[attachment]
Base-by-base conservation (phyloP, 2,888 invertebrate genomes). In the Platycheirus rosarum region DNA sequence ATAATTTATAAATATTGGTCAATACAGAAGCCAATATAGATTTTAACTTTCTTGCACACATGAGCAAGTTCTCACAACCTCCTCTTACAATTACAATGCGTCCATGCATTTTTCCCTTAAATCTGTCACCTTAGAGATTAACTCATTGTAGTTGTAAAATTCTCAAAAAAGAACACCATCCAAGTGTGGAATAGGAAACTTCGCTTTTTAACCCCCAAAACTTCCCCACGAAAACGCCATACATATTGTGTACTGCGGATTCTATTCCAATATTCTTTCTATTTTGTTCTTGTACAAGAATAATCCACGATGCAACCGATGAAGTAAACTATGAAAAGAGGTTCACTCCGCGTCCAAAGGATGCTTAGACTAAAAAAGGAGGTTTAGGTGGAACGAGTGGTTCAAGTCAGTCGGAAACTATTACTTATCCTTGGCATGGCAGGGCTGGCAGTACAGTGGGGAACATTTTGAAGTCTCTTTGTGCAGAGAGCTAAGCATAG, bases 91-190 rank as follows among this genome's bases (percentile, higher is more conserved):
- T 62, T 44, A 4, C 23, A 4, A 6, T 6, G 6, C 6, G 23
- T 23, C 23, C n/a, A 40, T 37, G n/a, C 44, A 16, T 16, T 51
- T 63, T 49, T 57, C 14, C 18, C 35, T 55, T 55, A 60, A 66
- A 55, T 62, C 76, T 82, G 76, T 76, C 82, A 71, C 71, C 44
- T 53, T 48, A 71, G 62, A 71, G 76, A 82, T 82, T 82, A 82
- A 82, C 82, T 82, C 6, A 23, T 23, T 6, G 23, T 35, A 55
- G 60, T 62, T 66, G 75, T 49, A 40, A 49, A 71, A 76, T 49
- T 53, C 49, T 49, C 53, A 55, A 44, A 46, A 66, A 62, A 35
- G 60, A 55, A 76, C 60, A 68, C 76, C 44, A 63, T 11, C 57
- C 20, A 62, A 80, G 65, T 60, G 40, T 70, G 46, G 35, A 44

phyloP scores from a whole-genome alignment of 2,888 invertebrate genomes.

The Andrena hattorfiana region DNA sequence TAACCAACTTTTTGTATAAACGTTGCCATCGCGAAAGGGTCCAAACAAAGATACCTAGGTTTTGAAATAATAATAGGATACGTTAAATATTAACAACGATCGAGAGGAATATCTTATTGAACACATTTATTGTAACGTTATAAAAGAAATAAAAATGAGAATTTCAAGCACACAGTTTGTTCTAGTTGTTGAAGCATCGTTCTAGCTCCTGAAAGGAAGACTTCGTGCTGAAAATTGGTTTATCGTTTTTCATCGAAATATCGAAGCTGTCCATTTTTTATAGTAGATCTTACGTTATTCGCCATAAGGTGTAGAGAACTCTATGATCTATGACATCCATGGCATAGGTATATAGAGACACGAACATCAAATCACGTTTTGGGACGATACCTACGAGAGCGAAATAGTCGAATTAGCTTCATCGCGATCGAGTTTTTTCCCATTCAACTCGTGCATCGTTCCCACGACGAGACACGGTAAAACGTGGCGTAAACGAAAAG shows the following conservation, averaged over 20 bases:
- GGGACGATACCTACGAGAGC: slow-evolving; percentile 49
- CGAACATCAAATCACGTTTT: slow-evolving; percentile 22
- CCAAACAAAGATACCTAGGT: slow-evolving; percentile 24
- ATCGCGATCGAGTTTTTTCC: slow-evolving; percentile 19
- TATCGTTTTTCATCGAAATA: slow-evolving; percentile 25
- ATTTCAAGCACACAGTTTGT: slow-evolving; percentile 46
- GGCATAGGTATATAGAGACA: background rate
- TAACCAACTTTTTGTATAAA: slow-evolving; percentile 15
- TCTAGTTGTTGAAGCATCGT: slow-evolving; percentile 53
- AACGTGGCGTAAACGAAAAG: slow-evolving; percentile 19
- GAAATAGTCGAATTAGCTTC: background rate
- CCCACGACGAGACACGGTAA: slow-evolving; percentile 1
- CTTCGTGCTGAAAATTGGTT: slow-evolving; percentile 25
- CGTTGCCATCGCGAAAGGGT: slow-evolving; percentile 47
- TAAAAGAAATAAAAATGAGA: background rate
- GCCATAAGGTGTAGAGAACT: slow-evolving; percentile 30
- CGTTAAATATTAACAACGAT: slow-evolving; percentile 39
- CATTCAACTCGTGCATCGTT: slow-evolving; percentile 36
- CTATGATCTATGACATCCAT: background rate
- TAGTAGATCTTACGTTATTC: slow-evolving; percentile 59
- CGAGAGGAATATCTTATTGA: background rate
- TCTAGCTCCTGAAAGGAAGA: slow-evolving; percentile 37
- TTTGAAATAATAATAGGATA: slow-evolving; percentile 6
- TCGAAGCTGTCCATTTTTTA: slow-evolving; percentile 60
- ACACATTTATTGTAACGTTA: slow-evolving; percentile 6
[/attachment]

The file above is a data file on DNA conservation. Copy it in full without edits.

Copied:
Base-by-base conservation (phyloP, 2,888 invertebrate genomes). In the Platycheirus rosarum region DNA sequence ATAATTTATAAATATTGGTCAATACAGAAGCCAATATAGATTTTAACTTTCTTGCACACATGAGCAAGTTCTCACAACCTCCTCTTACAATTACAATGCGTCCATGCATTTTTCCCTTAAATCTGTCACCTTAGAGATTAACTCATTGTAGTTGTAAAATTCTCAAAAAAGAACACCATCCAAGTGTGGAATAGGAAACTTCGCTTTTTAACCCCCAAAACTTCCCCACGAAAACGCCATACATATTGTGTACTGCGGATTCTATTCCAATATTCTTTCTATTTTGTTCTTGTACAAGAATAATCCACGATGCAACCGATGAAGTAAACTATGAAAAGAGGTTCACTCCGCGTCCAAAGGATGCTTAGACTAAAAAAGGAGGTTTAGGTGGAACGAGTGGTTCAAGTCAGTCGGAAACTATTACTTATCCTTGGCATGGCAGGGCTGGCAGTACAGTGGGGAACATTTTGAAGTCTCTTTGTGCAGAGAGCTAAGCATAG, bases 91-190 rank as follows among this genome's bases (percentile, higher is more conserved):
- T 62, T 44, A 4, C 23, A 4, A 6, T 6, G 6, C 6, G 23
- T 23, C 23, C n/a, A 40, T 37, G n/a, C 44, A 16, T 16, T 51
- T 63, T 49, T 57, C 14, C 18, C 35, T 55, T 55, A 60, A 66
- A 55, T 62, C 76, T 82, G 76, T 76, C 82, A 71, C 71, C 44
- T 53, T 48, A 71, G 62, A 71, G 76, A 82, T 82, T 82, A 82
- A 82, C 82, T 82, C 6, A 23, T 23, T 6, G 23, T 35, A 55
- G 60, T 62, T 66, G 75, T 49, A 40, A 49, A 71, A 76, T 49
- T 53, C 49, T 49, C 53, A 55, A 44, A 46, A 66, A 62, A 35
- G 60, A 55, A 76, C 60, A 68, C 76, C 44, A 63, T 11, C 57
- C 20, A 62, A 80, G 65, T 60, G 40, T 70, G 46, G 35, A 44

phyloP scores from a whole-genome alignment of 2,888 invertebrate genomes.

The Andrena hattorfiana region DNA sequence TAACCAACTTTTTGTATAAACGTTGCCATCGCGAAAGGGTCCAAACAAAGATACCTAGGTTTTGAAATAATAATAGGATACGTTAAATATTAACAACGATCGAGAGGAATATCTTATTGAACACATTTATTGTAACGTTATAAAAGAAATAAAAATGAGAATTTCAAGCACACAGTTTGTTCTAGTTGTTGAAGCATCGTTCTAGCTCCTGAAAGGAAGACTTCGTGCTGAAAATTGGTTTATCGTTTTTCATCGAAATATCGAAGCTGTCCATTTTTTATAGTAGATCTTACGTTATTCGCCATAAGGTGTAGAGAACTCTATGATCTATGACATCCATGGCATAGGTATATAGAGACACGAACATCAAATCACGTTTTGGGACGATACCTACGAGAGCGAAATAGTCGAATTAGCTTCATCGCGATCGAGTTTTTTCCCATTCAACTCGTGCATCGTTCCCACGACGAGACACGGTAAAACGTGGCGTAAACGAAAAG shows the following conservation, averaged over 20 bases:
- GGGACGATACCTACGAGAGC: slow-evolving; percentile 49
- CGAACATCAAATCACGTTTT: slow-evolving; percentile 22
- CCAAACAAAGATACCTAGGT: slow-evolving; percentile 24
- ATCGCGATCGAGTTTTTTCC: slow-evolving; percentile 19
- TATCGTTTTTCATCGAAATA: slow-evolving; percentile 25
- ATTTCAAGCACACAGTTTGT: slow-evolving; percentile 46
- GGCATAGGTATATAGAGACA: background rate
- TAACCAACTTTTTGTATAAA: slow-evolving; percentile 15
- TCTAGTTGTTGAAGCATCGT: slow-evolving; percentile 53
- AACGTGGCGTAAACGAAAAG: slow-evolving; percentile 19
- GAAATAGTCGAATTAGCTTC: background rate
- CCCACGACGAGACACGGTAA: slow-evolving; percentile 1
- CTTCGTGCTGAAAATTGGTT: slow-evolving; percentile 25
- CGTTGCCATCGCGAAAGGGT: slow-evolving; percentile 47
- TAAAAGAAATAAAAATGAGA: background rate
- GCCATAAGGTGTAGAGAACT: slow-evolving; percentile 30
- CGTTAAATATTAACAACGAT: slow-evolving; percentile 39
- CATTCAACTCGTGCATCGTT: slow-evolving; percentile 36
- CTATGATCTATGACATCCAT: background rate
- TAGTAGATCTTACGTTATTC: slow-evolving; percentile 59
- CGAGAGGAATATCTTATTGA: background rate
- TCTAGCTCCTGAAAGGAAGA: slow-evolving; percentile 37
- TTTGAAATAATAATAGGATA: slow-evolving; percentile 6
- TCGAAGCTGTCCATTTTTTA: slow-evolving; percentile 60
- ACACATTTATTGTAACGTTA: slow-evolving; percentile 6